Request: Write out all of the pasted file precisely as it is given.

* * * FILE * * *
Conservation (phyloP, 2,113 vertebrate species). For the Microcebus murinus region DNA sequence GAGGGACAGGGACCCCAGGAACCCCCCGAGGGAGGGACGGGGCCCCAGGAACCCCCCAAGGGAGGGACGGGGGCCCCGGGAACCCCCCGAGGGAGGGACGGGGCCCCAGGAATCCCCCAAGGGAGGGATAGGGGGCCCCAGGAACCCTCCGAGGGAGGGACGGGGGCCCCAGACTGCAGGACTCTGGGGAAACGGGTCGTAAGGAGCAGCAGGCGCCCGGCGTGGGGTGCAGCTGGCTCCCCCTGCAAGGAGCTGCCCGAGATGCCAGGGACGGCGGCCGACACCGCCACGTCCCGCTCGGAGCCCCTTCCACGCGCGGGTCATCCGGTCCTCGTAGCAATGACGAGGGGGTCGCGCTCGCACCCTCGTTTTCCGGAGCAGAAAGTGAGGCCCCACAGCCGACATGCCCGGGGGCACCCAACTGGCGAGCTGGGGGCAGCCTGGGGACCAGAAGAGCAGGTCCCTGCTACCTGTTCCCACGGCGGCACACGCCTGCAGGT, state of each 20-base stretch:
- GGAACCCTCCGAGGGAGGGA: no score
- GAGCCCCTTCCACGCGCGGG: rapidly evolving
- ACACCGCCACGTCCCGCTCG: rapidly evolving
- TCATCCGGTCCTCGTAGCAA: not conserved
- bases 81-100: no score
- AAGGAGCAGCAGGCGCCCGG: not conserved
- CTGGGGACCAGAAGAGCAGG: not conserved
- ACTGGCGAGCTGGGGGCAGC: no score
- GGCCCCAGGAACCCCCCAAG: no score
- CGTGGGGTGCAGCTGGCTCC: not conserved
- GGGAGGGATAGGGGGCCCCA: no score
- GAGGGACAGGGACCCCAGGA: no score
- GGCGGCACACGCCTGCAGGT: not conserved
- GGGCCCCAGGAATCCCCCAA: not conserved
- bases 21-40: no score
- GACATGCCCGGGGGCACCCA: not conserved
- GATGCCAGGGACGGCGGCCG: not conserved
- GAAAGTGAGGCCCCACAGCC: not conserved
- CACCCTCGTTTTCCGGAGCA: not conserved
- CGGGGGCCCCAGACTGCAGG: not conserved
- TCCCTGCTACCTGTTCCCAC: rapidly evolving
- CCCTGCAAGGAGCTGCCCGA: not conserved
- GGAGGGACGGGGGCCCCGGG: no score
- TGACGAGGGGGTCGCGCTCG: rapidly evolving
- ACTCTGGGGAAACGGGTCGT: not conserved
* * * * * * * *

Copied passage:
Conservation (phyloP, 2,113 vertebrate species). For the Microcebus murinus region DNA sequence GAGGGACAGGGACCCCAGGAACCCCCCGAGGGAGGGACGGGGCCCCAGGAACCCCCCAAGGGAGGGACGGGGGCCCCGGGAACCCCCCGAGGGAGGGACGGGGCCCCAGGAATCCCCCAAGGGAGGGATAGGGGGCCCCAGGAACCCTCCGAGGGAGGGACGGGGGCCCCAGACTGCAGGACTCTGGGGAAACGGGTCGTAAGGAGCAGCAGGCGCCCGGCGTGGGGTGCAGCTGGCTCCCCCTGCAAGGAGCTGCCCGAGATGCCAGGGACGGCGGCCGACACCGCCACGTCCCGCTCGGAGCCCCTTCCACGCGCGGGTCATCCGGTCCTCGTAGCAATGACGAGGGGGTCGCGCTCGCACCCTCGTTTTCCGGAGCAGAAAGTGAGGCCCCACAGCCGACATGCCCGGGGGCACCCAACTGGCGAGCTGGGGGCAGCCTGGGGACCAGAAGAGCAGGTCCCTGCTACCTGTTCCCACGGCGGCACACGCCTGCAGGT, state of each 20-base stretch:
- GGAACCCTCCGAGGGAGGGA: no score
- GAGCCCCTTCCACGCGCGGG: rapidly evolving
- ACACCGCCACGTCCCGCTCG: rapidly evolving
- TCATCCGGTCCTCGTAGCAA: not conserved
- bases 81-100: no score
- AAGGAGCAGCAGGCGCCCGG: not conserved
- CTGGGGACCAGAAGAGCAGG: not conserved
- ACTGGCGAGCTGGGGGCAGC: no score
- GGCCCCAGGAACCCCCCAAG: no score
- CGTGGGGTGCAGCTGGCTCC: not conserved
- GGGAGGGATAGGGGGCCCCA: no score
- GAGGGACAGGGACCCCAGGA: no score
- GGCGGCACACGCCTGCAGGT: not conserved
- GGGCCCCAGGAATCCCCCAA: not conserved
- bases 21-40: no score
- GACATGCCCGGGGGCACCCA: not conserved
- GATGCCAGGGACGGCGGCCG: not conserved
- GAAAGTGAGGCCCCACAGCC: not conserved
- CACCCTCGTTTTCCGGAGCA: not conserved
- CGGGGGCCCCAGACTGCAGG: not conserved
- TCCCTGCTACCTGTTCCCAC: rapidly evolving
- CCCTGCAAGGAGCTGCCCGA: not conserved
- GGAGGGACGGGGGCCCCGGG: no score
- TGACGAGGGGGTCGCGCTCG: rapidly evolving
- ACTCTGGGGAAACGGGTCGT: not conserved